In the wake of attack on Paris newspaper extremists take to Twitter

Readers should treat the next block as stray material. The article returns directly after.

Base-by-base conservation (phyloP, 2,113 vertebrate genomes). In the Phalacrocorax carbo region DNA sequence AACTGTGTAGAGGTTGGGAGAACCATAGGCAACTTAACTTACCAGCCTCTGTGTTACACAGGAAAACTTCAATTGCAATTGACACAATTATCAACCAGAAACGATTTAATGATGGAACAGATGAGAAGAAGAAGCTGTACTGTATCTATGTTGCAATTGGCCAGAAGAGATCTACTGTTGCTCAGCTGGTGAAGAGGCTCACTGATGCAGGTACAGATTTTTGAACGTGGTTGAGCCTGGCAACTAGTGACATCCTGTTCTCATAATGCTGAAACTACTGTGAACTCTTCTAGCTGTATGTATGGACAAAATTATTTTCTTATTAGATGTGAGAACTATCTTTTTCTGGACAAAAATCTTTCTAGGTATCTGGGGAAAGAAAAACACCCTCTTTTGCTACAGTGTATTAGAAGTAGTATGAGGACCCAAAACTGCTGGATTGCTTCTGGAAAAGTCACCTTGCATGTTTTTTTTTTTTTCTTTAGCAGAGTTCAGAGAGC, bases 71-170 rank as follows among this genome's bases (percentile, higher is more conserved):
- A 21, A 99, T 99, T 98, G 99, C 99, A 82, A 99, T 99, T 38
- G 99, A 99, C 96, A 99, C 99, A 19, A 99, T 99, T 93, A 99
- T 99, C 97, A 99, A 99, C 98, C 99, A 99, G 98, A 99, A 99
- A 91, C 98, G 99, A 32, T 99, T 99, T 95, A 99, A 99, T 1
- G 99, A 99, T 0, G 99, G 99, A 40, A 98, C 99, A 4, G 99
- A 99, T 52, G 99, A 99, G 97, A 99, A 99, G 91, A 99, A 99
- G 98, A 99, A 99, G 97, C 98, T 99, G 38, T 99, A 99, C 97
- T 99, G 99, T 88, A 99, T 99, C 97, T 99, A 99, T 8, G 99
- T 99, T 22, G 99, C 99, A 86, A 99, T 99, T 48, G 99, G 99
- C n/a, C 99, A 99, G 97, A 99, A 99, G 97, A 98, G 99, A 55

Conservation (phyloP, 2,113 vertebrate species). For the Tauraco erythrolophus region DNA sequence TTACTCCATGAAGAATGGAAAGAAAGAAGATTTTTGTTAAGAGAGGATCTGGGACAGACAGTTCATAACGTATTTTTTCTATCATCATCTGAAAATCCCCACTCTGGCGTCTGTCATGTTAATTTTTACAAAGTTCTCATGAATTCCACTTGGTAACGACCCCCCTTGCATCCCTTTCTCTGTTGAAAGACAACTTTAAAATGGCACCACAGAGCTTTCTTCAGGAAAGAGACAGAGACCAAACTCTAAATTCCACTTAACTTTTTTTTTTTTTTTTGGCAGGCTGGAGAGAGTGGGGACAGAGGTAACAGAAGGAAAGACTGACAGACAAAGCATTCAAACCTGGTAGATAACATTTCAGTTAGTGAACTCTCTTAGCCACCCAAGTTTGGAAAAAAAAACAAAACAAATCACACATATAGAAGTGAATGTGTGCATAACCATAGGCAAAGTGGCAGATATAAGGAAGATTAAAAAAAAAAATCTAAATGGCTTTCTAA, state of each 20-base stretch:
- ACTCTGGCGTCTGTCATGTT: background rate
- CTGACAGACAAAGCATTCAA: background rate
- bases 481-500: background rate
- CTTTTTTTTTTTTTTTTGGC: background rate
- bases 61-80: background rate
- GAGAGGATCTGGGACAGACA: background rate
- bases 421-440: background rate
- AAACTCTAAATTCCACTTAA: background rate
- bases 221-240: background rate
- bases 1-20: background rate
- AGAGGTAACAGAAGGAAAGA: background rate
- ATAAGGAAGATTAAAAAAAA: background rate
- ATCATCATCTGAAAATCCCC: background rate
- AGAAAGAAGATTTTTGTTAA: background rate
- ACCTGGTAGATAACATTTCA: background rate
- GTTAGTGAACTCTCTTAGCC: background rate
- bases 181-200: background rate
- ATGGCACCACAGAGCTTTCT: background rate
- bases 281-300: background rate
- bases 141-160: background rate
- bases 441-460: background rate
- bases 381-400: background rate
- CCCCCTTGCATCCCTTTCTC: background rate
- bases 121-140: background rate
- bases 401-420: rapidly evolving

first_imgDewey writes The Post’s The Intersect web channel covering digital and Internet culture. © 2015, The Washington Post Facebook Comments In the aftermath of adeadly attack on the satirical newspaper Charlie Hebdo in Paris, many took to social media to rally and mourn — changing their profile pictures to “Je suis Charlie” after the name of the paper, and making the terms #CharlieHebdo, Bernard Maris, Cabu and Wolinski trend worldwide on Twitter.But in murkier, quieter corners of the Internet, other hashtags are also trending: While it’s not entirely clear, at this point, who is responsible for the attack, a number of self-proclaimed jihadis have been celebrating it on a hashtag that Al-Hayat’s Joyce Karam translates as #ParisInvasion.“Mock the Prophet of Islam and pay with your life,” reads a rough translation of one tweet. “This is a deterrent for every coward.”“God is great,” wrote another, next to a graphic picture from the attacks. Another tweeted a picture of a man on a stretcher with a reference to a Quranic passage about jihad.https://twitter.com/olasalah5569/status/552869352949960704The tweets are, if nothing else, a fairly predictable illustration of extremist vitriol. But they’re also examples of a relatively new danger for mainstream social platforms like Twitter: infiltration by extremists who use the sites to recruit and spread their views.One would think that kind of thing has been going on for a while — after all, sites like YouTube, Facebook and Twitter were born at the height of the war on terror. But representatives for several major U.S. networks say it’s a problem that’s become particularly pressing since the rise of the Islamic State, with its sophisticated messaging and propaganda strategies.The group has, for instance, used the anonymous question-and-answer site Ask.fm to recruit a number of Westerners to its cause, including three American teenagers who tried to travel to a Syrian camp three months ago. They’re active on Twitter, Facebook, Kik and even Tumblr, where a number of fighters and their wives have started personal blogs. (Sample post from the blog Al-Khansaa: “Are there decent hair driers and straighteners in Syria?”)In September, an Islamic State-affiliated account even took to Twitter to threaten employees of the site, warning that “every Twitter employee in San Francisco … (should) watch over himself, because on his doorstep there might be a lone assassin waiting.” The account was quickly suspended, and Twitter promised a full investigation into the tweets.Unfortunately, weeding out extremists and their sympathizers is more difficult than it looks. For one thing, many extremists don’t use language that would catch the attention of keyword filters or other automated moderation tools; the jihadists who have recruited Westerners to join them in Syria, for instance, often speak more generally of religion or “travel.”“It’s a really tough issue,” Catherine Teitelbaum, chief of trust & safety at Ask.fm, told The Washington Post last month. “The language itself is benign — the tone of the conversations is actually very casual. There’s very little reference to violence. It’s not like other areas of abuse.”Even when social networks do find terrorists in their midst, they often leave the accounts up at the behest of law enforcement, who hope to glean some intelligence from them — or even tweet back.That’s an awkward, and complicated, position for networks: On one hand, they’re cooperating with law enforcement; on the other, they necessarily open themselves up to incidents like these — and accusations that they serve as some kind of mouthpiece through which extremists reach the moderate masses.Still, the opposite is true, too. On Wednesday morning, one of the more popular tweets on the #ParisInvasion hashtag was from the U.S.-based Arabic-language blogger Naseem Alomari.“No to terrorism, yes to dialogue,” it says, in part. French Internet users start using this image “I am charlie” as profiles. pic.twitter.com/dkUPqQRBCA— Julien Pain (@JulienPain) January 7, 2015center_img Related posts:Publication attacked in Paris has history of bold satire World leaders express outrage over attack on Paris publication Blood, bodies, bullets turn heart of France into war zone France, allies signal major response after Paris attacks leave at least 127 deadlast_img read more